Second Debut with The Royal Opera: Dario Schmunck [The Royal Opera’s I Capuleti e i Montecchi, 2 March-11 April 2009]

Written by: Mansel Stimpson

Mansel Stimpson talks to the Argentinean tenor Dario Schmunck as he prepares to appear on the stage of the Royal Opera House for the first time…


Dario Schmunck as Tebaldo in the Royal Opera's I Capuleti e i Montecchi. Photograph: Bill Cooper

A debut undertaken by an actor or musician is defined in dictionary terms as the artist’s first public appearance, so to refer to Dario Schmunck’s second debut with The Royal Opera is strictly speaking a contradiction in terms. But in Dario’s case special considerations apply. What is beyond doubt is that one can discount here his first connection with The Royal Opera because, although he covered a role in Dom Sébastien, Roi de Portugal when it was given two concert performances on the Covent Garden stage and he was not required to perform. A year later however he did sing for The Royal Opera when he was cast as Léopold in La Juive, a concert version presented in the Barbican Hall. Technically, of course, that was indeed Dario’s debut with the company, but it is only now as Tebaldo in Bellini’s take on the Romeo and Juliet story, I Capuleti e i Montecchi that he is preparing for his first appearance at the House itself. I therefore ask Dario to tell me what he regards as being his true debut.

“Léopold in La Juive is a really difficult part, but I enjoyed doing it and it was important in my career because I had not been heard in London before. Working on it with the conductor Daniel Oren and with all the other people involved was really, really nice. But, even so, I regard it not so much as my debut as an approach to that debut. I like to be on the stage and to act, much more than I like doing concerts, and I am so looking forward to singing at Covent Garden where everybody says that the acoustics are fantastic. Consequently, my expectations are high and, yes, I feel bound to say that this is my real debut with The Royal Opera.”

For Dario to be in opera at all, never mind at Covent Garden, would have seemed the height of improbability to Dario himself when growing up in Argentina, since classical music played no part in his life then. “I did sing, but it was in a rock band. I was very young and had tattoos and the singing was purely for pleasure, not something commercial. There were no musicians in my family and no one who was familiar with opera. However, I did have a teacher who encouraged me to go for an audition for the chorus at the Teatro Argentino de la Plata, which counts as the second opera theatre in Argentina and for that I studied an aria and some other things. When they heard me, they said that I was okay, so there I was at twenty-three beginning my opera history as a member of the chorus. From one day to the next I went from total ignorance of opera to being involved in it.”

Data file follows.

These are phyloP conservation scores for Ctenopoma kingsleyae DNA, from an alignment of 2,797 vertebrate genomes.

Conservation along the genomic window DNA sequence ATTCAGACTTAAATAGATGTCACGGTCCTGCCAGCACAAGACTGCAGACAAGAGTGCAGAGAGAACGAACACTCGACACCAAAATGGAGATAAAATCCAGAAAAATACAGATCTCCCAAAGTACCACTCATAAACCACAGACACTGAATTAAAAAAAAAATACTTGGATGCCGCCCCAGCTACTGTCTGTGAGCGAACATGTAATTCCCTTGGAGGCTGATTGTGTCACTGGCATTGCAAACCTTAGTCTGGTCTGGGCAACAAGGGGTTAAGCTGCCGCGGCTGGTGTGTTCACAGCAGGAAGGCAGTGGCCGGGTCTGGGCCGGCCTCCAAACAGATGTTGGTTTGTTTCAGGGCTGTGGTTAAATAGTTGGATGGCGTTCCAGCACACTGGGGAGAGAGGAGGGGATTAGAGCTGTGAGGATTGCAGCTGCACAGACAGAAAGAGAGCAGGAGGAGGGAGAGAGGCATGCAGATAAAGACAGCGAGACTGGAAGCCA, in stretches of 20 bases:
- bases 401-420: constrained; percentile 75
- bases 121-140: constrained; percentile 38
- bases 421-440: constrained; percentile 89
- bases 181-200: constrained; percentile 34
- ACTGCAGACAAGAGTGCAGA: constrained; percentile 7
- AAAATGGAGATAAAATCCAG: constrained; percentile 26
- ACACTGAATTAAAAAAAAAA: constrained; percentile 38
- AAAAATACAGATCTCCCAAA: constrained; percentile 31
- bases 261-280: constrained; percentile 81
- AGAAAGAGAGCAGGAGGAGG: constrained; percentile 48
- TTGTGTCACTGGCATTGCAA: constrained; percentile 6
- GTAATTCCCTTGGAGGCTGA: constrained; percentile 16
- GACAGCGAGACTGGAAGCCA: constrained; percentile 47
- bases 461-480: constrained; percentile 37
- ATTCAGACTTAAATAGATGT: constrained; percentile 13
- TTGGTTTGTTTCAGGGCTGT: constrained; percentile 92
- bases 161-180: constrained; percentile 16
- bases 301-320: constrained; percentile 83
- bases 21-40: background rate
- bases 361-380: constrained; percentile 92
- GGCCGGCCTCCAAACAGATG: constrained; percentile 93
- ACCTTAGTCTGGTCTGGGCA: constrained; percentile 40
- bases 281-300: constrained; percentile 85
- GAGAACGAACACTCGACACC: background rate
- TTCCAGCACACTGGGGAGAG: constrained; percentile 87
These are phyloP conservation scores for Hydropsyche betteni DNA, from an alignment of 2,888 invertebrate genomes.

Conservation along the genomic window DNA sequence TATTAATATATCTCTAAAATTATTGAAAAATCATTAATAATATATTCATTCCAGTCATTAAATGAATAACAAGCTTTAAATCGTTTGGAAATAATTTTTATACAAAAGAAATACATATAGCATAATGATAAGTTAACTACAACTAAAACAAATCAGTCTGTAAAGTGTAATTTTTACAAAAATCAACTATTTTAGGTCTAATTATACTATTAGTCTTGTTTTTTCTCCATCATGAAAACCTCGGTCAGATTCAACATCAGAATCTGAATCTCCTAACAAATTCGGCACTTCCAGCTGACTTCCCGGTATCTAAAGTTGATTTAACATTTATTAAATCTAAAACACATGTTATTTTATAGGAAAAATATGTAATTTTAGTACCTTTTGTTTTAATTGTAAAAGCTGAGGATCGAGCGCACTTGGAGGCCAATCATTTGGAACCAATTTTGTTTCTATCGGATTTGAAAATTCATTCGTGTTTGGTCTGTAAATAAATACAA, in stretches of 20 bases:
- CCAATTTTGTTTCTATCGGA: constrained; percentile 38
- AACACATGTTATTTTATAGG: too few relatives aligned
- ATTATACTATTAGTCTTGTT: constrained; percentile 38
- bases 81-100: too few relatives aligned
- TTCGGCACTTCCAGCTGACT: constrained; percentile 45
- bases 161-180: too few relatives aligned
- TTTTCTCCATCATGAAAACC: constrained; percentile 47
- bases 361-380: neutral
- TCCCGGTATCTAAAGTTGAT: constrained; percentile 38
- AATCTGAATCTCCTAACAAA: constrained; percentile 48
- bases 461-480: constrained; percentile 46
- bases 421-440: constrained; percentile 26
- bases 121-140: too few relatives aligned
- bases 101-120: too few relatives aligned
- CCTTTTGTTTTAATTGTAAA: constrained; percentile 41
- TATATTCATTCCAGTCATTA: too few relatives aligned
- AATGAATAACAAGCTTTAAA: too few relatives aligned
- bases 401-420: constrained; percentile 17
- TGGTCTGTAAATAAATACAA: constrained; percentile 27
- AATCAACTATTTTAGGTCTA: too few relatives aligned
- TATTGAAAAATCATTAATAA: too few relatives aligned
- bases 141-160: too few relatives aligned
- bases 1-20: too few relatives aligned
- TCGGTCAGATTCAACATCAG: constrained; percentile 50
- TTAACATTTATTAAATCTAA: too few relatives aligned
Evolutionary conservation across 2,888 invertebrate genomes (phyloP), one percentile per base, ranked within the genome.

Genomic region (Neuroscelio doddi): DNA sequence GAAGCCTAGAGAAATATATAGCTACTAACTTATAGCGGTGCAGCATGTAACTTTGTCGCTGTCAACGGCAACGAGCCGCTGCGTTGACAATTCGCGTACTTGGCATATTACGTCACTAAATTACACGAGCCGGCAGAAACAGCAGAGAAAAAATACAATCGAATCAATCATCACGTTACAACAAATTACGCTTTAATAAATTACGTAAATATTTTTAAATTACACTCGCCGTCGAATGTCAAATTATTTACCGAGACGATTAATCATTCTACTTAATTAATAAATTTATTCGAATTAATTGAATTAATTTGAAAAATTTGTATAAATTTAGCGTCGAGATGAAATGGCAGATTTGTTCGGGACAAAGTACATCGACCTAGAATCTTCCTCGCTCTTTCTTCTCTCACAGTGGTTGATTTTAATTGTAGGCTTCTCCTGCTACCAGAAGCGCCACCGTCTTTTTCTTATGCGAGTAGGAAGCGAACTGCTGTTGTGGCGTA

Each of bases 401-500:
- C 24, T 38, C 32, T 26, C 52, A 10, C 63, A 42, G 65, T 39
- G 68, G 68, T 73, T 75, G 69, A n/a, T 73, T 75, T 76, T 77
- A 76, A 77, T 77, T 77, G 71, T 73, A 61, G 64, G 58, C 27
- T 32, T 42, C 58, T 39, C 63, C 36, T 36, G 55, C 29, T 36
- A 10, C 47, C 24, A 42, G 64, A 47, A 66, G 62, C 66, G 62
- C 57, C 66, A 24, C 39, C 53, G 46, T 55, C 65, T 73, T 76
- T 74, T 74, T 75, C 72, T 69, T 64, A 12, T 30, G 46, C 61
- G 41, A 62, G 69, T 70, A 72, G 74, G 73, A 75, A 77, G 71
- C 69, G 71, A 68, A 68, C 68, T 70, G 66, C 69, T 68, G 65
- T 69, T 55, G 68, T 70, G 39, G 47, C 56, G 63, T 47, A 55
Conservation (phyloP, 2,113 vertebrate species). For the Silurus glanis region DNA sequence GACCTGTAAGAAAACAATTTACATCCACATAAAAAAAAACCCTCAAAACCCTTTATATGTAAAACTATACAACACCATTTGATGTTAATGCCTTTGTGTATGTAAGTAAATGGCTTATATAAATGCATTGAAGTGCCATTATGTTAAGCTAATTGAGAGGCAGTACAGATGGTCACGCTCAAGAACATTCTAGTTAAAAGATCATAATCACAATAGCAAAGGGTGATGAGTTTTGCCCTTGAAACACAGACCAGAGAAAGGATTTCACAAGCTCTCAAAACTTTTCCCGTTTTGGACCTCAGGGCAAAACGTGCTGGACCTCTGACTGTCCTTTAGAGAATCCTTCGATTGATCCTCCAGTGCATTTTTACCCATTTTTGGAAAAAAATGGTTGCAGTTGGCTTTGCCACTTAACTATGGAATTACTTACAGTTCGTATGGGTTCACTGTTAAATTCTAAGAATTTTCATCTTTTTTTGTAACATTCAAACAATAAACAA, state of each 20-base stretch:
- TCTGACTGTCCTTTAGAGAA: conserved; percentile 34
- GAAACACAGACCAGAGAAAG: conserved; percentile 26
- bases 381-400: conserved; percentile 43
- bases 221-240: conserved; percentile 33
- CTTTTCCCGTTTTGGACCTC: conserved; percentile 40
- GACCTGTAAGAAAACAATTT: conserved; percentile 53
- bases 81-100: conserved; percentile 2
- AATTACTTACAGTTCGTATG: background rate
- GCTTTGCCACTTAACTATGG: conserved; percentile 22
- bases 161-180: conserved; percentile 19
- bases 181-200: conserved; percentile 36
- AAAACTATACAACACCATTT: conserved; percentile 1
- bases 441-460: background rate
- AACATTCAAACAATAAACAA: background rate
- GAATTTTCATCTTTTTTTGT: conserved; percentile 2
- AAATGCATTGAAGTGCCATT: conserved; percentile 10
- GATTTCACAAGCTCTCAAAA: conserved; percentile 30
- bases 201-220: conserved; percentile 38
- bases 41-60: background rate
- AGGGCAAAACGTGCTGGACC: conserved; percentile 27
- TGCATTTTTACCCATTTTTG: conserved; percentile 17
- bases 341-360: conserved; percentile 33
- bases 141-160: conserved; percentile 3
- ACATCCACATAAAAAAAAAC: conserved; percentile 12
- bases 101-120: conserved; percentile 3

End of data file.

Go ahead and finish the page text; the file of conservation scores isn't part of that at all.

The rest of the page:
Despite this step, choosing opera over rock was not the easiest of choices because “I loved that other music too.” However, one particular experience helped to point him in what has certainly proved to be the right direction. “Before my first concert in the chorus I had never been inside a theatre to discover what the sound could be like. What a way to find out because it was the Verdi Requiem, a monumental work to hear for the first time and my reaction was to regard it as equal to the best music that I already knew: ‘Wow’, I thought, ‘that’s rock, that’s it’. From then on I always wanted to improve my voice, to understand it and to work on technique. I wanted to be better.”

Help in vocal studies came from Andrés Risso and then, significantly, from Professor Nino Falzetti. Training with the professor was invaluable for Dario when four years on he moved from the chorus to take a solo role, that of Lindoro in Rossini’s L’Italiana in Algeri. This was in 1992. “I still study with Nino Falzetti. He’s 86 and amazing – still the best teacher that I have. Looking back now, I see that taking on the role of Lindoro when I’d never performed an aria was arguably too big a first step, but in fact I was happy with it and that was due to those studies. It wasn’t the only role they suggested to me but I realised from the start that what really matters is to insist on only doing repertoire that is right for your voice. I never sing Puccini, for example, although I have been offered Bohème many times because I feel that I am more suited to bel canto, to Donizetti and to Bellini.”

Despite his care in accepting only suitable roles, Dario’s repertoire is, in fact, wide-ranging. One person who helped in this respect was Stefan Soltesz of the Aalto Musiktheater in Essen. He came over from Germany to Buenos Aires in 1997 and was looking for a tenor. By this time Dario had followed L’Italiana in Algeri with Barbiere and with Don Giovanni in which he appeared as Don Ottavio. He had also taken a step-up by appearing as Jacquino in Fidelio at Argentina’s number-one opera-house, the Teatro Colón (“my role was not a big one but it was good to debut in that theatre”). Having asked Dario to audition for him, Soltesz offered him a contract, one that took him to Essen for two years as a member of the ensemble and there new and varied works appeared in his repertoire: Poulenc’s Dialogues des Carmélites, Johann Strauss II’s Die Fledermaus and Verdi’s La traviata. “The thing about Stefan is that he really loves voices and would never want to give a singer a role that didn’t suit him. Before appearing for the first time as Alfredo in traviata I did a private audition with him to check that it worked as he believed that it would.” To date, Alfredo is the role that Dario has performed more than any other.

After this period in Essen, Dario returned to Argentina but soon found himself back in Europe. “I had a call from Wiesbaden where they needed a tenor for Donizetti’s Maria Stuarda, so I agreed. After that another audition came along, this one for the Vienna Volksoper. That’s how I came to Vienna and it was my last audition.” Further broadening his repertoire while there, Dario remained with the Vienna Volksoper until 2004. The fact that he had carried off one of the prizes in the 1999 International Franco Corelli Competition, held in Ancona, had doubtless helped the Volksoper to notice him. “It’s the only competition I’ve ever entered and being 34 at the time I thought it might be my last chance to do well in a competition and to find out what the experience would be like. In fact it was not easy because there were 270 of us but I gained the second prize, the first going to a soprano. Also I had the pleasure of meeting Corelli himself and of getting to know him. He was very, very kind.”